There was a time not so long ago, writes Ronald Brownstein in his National Journal post, “Why the Culture Wars Now Favor Democrats,” when Republicans thrived on the divisions the so-called wedge issues cause among Democrats. For decades, Democrats struggled with policies to address “crime and welfare to immigration and gay rights,” while Republicans reaped the benefits. As Browstein notes:
…Initially, wedge issues were mostly a Republican weapon. Tutored by political strategists such as Paul Weyrich and Lee Atwater, GOP leaders for years highlighted cultural and racially tinged disputes (such as abortion, school prayer, welfare, and affirmative action) that split Southern evangelicals and working-class Northern whites (particularly observant Catholics) from the Democratic coalition as if shearing an iceberg. The process peaked in the 1988 presidential race, when George H.W. Bush, at Atwater’s direction, used these cudgels to disqualify Democratic nominee Michael Dukakis as a liberal elitist “born in Harvard Yard’s boutique.”
Today, however, demographic convulsions and more relaxed attitudes among political moderates, along with increasing rigidity in the Republican party, have combined to flip the burden to the GOP:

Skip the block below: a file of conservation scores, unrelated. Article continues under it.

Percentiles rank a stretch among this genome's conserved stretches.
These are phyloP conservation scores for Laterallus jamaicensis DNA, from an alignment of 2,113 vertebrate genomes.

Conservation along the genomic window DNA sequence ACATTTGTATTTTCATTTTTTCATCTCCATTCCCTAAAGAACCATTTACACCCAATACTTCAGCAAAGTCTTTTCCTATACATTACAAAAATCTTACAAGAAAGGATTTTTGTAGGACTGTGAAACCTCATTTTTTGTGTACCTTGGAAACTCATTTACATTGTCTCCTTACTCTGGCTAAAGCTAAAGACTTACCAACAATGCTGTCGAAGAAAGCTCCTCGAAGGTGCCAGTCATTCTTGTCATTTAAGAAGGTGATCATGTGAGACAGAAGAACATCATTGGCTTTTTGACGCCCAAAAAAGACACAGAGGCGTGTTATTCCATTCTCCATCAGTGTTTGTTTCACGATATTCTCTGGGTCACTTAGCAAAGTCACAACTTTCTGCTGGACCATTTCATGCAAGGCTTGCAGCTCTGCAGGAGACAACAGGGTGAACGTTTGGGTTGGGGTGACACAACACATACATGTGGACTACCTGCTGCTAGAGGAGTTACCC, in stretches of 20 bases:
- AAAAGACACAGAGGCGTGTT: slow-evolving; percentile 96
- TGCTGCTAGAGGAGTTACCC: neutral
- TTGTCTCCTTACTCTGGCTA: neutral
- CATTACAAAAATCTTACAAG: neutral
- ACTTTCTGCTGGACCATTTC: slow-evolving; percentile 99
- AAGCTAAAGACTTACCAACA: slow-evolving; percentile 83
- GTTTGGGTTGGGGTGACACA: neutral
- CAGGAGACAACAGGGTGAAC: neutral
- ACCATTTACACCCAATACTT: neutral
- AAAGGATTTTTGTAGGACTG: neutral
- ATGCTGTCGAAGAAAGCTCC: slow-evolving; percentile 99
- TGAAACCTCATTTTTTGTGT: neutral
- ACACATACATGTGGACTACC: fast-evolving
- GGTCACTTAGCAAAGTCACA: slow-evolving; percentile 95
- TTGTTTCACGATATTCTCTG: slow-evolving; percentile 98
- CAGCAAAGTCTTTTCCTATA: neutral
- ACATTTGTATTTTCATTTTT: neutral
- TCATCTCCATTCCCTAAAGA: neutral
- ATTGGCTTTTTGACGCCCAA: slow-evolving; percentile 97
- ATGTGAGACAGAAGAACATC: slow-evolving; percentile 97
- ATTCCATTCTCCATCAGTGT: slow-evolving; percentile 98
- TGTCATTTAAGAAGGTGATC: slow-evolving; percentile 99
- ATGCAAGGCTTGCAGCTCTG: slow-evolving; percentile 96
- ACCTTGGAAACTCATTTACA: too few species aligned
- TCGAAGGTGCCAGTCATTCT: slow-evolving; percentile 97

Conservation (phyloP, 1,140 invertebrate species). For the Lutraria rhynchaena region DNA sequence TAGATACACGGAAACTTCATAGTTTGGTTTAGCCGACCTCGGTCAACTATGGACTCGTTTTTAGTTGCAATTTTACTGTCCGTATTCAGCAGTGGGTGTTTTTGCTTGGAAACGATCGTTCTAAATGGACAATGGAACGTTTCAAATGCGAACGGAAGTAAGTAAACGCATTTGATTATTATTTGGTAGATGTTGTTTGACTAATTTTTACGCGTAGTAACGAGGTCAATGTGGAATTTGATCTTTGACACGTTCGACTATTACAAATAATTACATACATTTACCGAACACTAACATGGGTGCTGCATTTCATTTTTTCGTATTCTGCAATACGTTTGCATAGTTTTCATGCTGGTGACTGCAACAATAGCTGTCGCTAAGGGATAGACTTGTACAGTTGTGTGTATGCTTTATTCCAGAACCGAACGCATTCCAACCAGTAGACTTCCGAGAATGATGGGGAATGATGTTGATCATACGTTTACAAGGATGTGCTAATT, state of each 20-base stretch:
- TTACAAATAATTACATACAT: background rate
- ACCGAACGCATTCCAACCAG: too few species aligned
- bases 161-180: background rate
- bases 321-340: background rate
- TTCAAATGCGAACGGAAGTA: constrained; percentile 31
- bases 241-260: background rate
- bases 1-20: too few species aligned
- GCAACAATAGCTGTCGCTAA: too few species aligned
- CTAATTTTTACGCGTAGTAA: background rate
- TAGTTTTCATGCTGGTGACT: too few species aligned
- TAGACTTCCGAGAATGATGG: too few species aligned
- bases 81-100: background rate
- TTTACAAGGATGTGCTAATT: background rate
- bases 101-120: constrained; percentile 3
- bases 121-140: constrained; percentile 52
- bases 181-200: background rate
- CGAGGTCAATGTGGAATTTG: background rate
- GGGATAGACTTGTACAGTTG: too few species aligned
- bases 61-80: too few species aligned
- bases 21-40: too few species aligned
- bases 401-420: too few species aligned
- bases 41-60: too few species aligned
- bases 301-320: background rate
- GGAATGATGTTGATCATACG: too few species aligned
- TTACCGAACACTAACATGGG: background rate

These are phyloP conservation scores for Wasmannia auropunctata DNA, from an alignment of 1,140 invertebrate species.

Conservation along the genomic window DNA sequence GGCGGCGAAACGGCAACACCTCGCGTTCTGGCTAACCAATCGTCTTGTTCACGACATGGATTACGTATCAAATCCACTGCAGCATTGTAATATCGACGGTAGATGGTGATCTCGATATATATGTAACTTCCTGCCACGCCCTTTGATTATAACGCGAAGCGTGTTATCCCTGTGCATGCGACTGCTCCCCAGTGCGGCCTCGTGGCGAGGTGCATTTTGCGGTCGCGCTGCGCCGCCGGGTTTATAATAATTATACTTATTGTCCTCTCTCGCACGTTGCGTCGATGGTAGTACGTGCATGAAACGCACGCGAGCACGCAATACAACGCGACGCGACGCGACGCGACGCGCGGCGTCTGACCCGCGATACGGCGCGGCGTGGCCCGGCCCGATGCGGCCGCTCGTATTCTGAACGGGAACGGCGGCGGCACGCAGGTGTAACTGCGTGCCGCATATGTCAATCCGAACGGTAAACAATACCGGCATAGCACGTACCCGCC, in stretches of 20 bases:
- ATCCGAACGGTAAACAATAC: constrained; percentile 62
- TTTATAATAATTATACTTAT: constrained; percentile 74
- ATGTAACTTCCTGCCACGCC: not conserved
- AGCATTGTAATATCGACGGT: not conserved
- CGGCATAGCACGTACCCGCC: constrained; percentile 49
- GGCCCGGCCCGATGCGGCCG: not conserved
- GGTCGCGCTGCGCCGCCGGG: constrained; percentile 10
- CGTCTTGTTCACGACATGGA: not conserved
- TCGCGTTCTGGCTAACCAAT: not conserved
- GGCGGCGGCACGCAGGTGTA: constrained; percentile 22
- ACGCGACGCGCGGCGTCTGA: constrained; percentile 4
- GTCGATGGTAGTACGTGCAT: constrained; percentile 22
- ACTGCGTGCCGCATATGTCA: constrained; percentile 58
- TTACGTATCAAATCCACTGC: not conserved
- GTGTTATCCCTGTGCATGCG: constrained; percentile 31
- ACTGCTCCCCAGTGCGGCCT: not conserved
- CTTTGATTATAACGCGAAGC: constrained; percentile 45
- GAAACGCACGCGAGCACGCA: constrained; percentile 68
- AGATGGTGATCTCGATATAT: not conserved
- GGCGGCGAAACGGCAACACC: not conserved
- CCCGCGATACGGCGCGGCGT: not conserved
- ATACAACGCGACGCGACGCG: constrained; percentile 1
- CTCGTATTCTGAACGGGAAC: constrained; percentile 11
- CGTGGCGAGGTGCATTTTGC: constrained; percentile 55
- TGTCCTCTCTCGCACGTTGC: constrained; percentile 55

In a mirror image, Democrats across these fronts are moving with uncommon confidence. In Congress, the party has overwhelmingly unified behind immigration reform and gay marriage and is only somewhat more divided on guns; in many blue states, Democrats are also pushing gun-control and gay-rights agendas. “Guns and gays, which we used to run away from, we’re now running on,” says Democratic strategist Tad Devine, a top aide in Dukakis’s 1988 campaign. If congressional Republicans block President Obama on immigration or expanded background checks, the 2016 Democratic nominee likely will revive–and benefit from–those causes.
Republicans gained from wedge issues when the blue-collar whites they were aimed at constituted a majority of voters. But the growing number of nonwhite or religiously unaffiliated voters and the socially liberal tendencies of the rising millennial generation have reversed the equation. At the presidential level, these noneconomic issues are mostly benefiting Democrats, not so much by dividing Republicans as by unifying the Democratic coalition of minorities, millennials, and college-educated whites, especially women.
Although some wedge issues, like immigration and gun control remain unsettled, looking towards the future, it’s hard to see how Democrats can lose their current edge with culture wars wedge issues — at least in the short run.